"But if it be conceded that appellants have a right to the consideration of assignment 135 on this appeal and that the trial court did not exclude that part of the argument from the jury, still there was no error. Counsel for plaintiff argued to the jury in effect that defendants the Alabama Power Company and the Selma Lighting Company had it in their power to explain their method of operating the gas plant, and asked the question what conclusion the jury were entitled to draw from the failure of the named defendants to offer such evidence. Plaintiff had introduced evidence which justified the inference that the Alabama Power Company and the Selma Lighting Company, one or both, were operating the gas plant at the time of the accident in suit. Likewise there was evidence to warrant the finding that the operation of the plant had been negligent, resulting in the death of plaintiff's intestate. We may assume that defendants were contending that the evidence sustained neither conclusion. Such has been their contention in this court. If these defendants were operating the gas plant on the occasion in question, the facts as to the manner of its operation were in the peculiar keeping of persons who, it may be assumed, were friendly to the defendants. In these circumstances it cannot be said that the argument which the court permitted to go to the jury, if it did permit any part of it, was unfair or improper. Said Stone, C. J., in Carter v. Chambers, 79 Ala. 223:
" 'There is a rule, and a just one, that if a party has a witness possessing peculiar knowledge of the transaction, and supposed to be favorable to him, and fails to produce such witness when he has the means of doing so, this, in the absence of all explanation, is ground of suspicion against him that such better informed testimony would make against him' — citing McGar v. Adams, 65 Ala. 106; Kilgore v. State, 74 Ala. 1; Fincher v. State, 58 Ala. 215; 1 Greenl.Ev. § 82.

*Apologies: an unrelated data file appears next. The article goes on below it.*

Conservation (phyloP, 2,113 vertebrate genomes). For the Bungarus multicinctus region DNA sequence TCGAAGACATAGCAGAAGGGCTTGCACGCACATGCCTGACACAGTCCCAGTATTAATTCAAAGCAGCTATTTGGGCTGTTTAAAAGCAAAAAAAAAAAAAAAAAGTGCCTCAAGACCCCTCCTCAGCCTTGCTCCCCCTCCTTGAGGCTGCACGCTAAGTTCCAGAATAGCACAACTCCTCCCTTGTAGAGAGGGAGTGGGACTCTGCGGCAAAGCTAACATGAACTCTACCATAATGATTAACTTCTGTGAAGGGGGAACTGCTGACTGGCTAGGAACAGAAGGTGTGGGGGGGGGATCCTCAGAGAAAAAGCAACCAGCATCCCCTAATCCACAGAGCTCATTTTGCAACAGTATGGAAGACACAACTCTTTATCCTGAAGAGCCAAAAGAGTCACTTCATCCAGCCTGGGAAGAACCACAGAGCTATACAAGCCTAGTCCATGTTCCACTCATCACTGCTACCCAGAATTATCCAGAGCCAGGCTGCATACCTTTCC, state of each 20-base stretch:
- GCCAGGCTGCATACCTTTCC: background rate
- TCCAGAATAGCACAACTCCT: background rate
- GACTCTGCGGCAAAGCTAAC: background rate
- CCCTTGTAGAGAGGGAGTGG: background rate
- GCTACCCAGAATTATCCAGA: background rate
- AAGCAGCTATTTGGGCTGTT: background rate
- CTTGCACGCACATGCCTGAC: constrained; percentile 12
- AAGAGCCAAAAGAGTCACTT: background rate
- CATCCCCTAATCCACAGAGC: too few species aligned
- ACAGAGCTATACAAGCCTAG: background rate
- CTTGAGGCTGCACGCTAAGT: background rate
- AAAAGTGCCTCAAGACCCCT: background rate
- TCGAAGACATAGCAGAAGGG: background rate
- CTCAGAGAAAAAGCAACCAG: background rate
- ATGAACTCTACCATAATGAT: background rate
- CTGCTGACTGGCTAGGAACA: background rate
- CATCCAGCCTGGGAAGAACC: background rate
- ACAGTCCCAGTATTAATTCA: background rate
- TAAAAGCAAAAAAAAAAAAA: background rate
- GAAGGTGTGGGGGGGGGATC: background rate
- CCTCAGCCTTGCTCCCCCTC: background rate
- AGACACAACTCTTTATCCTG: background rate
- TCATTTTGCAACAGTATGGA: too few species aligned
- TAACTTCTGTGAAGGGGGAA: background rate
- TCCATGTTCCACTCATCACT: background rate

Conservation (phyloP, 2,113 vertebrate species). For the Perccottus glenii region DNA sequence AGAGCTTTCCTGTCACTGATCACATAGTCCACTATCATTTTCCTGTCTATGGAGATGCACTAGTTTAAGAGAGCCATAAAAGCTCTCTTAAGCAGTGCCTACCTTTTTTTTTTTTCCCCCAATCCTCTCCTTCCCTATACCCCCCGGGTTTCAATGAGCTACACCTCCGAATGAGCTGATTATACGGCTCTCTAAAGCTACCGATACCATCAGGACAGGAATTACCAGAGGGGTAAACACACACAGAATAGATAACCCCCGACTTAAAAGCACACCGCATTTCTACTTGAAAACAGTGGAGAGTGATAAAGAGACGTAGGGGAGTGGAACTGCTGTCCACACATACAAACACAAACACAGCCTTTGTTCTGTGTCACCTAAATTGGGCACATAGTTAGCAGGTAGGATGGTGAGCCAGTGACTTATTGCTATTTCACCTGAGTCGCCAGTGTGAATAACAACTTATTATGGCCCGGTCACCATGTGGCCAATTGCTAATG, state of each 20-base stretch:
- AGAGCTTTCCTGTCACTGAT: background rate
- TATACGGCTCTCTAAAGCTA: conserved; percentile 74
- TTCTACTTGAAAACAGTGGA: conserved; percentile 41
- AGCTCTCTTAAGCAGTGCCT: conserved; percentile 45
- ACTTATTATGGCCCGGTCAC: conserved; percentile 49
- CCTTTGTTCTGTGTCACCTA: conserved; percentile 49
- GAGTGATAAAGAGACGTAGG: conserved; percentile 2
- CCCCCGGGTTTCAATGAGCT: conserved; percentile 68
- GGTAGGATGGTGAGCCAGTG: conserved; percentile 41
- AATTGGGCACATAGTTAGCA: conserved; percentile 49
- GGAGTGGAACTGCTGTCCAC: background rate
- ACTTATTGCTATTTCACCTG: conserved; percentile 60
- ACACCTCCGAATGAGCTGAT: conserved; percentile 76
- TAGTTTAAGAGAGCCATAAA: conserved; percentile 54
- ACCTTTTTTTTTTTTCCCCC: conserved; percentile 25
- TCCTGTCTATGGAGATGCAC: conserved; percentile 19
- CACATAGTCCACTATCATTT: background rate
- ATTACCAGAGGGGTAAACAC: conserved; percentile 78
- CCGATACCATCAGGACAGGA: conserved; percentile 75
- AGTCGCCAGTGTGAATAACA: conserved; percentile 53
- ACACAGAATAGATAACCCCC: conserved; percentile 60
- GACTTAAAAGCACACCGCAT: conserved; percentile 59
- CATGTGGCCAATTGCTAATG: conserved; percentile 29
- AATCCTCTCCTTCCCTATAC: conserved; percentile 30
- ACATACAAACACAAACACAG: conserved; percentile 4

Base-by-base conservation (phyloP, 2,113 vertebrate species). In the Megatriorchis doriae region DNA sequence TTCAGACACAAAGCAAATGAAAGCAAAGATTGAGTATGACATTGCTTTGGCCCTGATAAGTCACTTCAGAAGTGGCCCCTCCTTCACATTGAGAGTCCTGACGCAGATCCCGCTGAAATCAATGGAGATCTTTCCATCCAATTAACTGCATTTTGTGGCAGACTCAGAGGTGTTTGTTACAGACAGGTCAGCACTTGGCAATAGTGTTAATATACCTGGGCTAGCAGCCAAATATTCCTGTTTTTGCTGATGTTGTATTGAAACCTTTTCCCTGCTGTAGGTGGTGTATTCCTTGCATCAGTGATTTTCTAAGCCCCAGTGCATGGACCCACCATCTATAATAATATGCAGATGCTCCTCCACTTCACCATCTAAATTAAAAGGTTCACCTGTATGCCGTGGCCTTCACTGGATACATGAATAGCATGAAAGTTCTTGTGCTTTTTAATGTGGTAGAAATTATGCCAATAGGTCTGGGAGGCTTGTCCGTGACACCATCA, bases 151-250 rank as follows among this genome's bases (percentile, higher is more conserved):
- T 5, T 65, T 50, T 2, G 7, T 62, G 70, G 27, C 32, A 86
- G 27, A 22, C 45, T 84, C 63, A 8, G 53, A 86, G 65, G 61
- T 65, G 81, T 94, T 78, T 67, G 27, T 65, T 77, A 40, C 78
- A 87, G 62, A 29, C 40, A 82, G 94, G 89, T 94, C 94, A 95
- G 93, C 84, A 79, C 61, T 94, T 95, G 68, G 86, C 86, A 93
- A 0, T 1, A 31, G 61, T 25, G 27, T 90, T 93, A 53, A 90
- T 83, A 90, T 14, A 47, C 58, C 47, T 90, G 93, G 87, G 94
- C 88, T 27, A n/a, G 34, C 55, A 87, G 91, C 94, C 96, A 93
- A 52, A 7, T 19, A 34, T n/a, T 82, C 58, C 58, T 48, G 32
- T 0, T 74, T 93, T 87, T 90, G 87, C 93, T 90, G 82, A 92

"Substantially the same language was used in Pollak v. Harmon, 94 Ala. 420, 10 So. 156, and a like decision recorded in Buchanan v. State, 55 Ala. , 158. This is an old rule. It was said by Lord Mansfield in Blatch v. Archer, Cowp. 66:
" 'It is certainly a maxim that all evidence is to be weighed according to the proof which it is in the power of one side to have produced and in the power of the other to have contradicted.'
"Prof. Wigmore says that the propriety of the inference that the party who fails to bring before the tribunal some circumstance, document, or witness, when either he or his adversary claims that the facts would thereby be elucidated, fears to do so, and that this is some evidence that the circumstance or document or witness, if brought, would have exposed facts unfavorable to the party so failing — this inference he says is most natural. 1 Wigm.Ev. § 285.
"In 2 Chamb.Mod.Ev. § 1075, it is said: